Limitations on dog numbers to be introduced.
Legislation will be introduced in this Parliament to close potential loopholes in the law protecting foxes and other wild mammals.
Delivering a statement to Parliament on improving animal welfare, Minister for Rural Affairs Mairi Gougeon announced her intention to bring forward a bill that will implement changes proposed by the Right Honourable Lord Bonomy’s review on the subject.
These changes will limit to two the number of dogs that can be used to flush or find a fox.
The Minister also announced an intention to explore the option of a licensing scheme to permit the use of more than two dogs, if it were deemed necessary for pest control.
Additionally, the bill will include pre-emptive measures to address the likelihood of ‘trail-hunting’ becoming established in Scotland.
Ms Gougeon said:
“The welfare of animals in Scotland, whether domestic, farmed, or wild, is one of this government’s highest priorities and so, when it became apparent that legislation introduced in 2002 to protect foxes from unnecessary hunting wasn’t having the desired effect, we wanted to take firm action.
“We asked Lord Bonomy to undertake a review into how we can provide a sufficient level of protection for foxes and other wild mammals, whilst allowing for the effective and humane control of them when absolutely necessary, and published a consultation which attracted nearly 19,000 responses.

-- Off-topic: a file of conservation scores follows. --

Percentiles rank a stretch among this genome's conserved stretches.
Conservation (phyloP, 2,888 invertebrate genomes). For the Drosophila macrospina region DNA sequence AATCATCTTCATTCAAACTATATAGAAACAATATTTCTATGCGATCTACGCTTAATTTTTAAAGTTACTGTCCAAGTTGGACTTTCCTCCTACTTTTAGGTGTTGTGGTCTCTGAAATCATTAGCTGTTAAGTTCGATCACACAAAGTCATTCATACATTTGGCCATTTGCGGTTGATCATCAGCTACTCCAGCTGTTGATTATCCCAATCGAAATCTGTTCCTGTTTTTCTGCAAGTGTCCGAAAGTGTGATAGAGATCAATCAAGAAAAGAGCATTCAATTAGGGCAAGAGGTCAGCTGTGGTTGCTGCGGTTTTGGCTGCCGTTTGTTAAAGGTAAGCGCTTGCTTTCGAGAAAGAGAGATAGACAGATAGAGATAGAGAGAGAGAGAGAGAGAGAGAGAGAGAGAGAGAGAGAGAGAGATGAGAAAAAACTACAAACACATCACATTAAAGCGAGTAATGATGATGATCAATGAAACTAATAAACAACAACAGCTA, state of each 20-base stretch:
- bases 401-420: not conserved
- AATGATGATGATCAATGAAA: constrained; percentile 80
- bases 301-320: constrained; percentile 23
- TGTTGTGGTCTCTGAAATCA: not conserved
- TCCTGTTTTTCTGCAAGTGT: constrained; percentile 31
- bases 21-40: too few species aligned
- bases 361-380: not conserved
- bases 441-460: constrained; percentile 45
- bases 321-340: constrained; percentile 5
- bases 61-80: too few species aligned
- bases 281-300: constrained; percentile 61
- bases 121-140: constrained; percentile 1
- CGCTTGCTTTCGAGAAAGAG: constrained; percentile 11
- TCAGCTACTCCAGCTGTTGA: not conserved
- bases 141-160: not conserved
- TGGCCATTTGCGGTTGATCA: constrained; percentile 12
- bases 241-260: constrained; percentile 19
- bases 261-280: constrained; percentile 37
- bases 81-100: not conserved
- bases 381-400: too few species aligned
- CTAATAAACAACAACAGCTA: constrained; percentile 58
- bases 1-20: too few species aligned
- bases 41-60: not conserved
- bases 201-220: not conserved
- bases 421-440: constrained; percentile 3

“After careful consideration of those responses, I’m pleased to say that we will be taking forward many of the recommendations in Lord Bonomy’s report to clarify and strengthen the Protection of Wild Mammals Act.
“However, not only do we hope to implement the vast majority of those recommendations, we will be going further. We’re going to strengthen our current legislation and plan to introduce measures that go beyond the rest of the UK in terms of protecting the welfare of our wild mammals.”
Fox hunting is currently covered by the Protection of Wild Mammals (Scotland) Act 2002
Trail hunting involves people on foot or horseback following a scent along a pre-determined route with hounds or beagles. It effectively replicates a traditional hunt but without a fox being chased, injured or killed. Animal welfare sceptics have alleged that trail hunts are being used as cover for hunting live foxes
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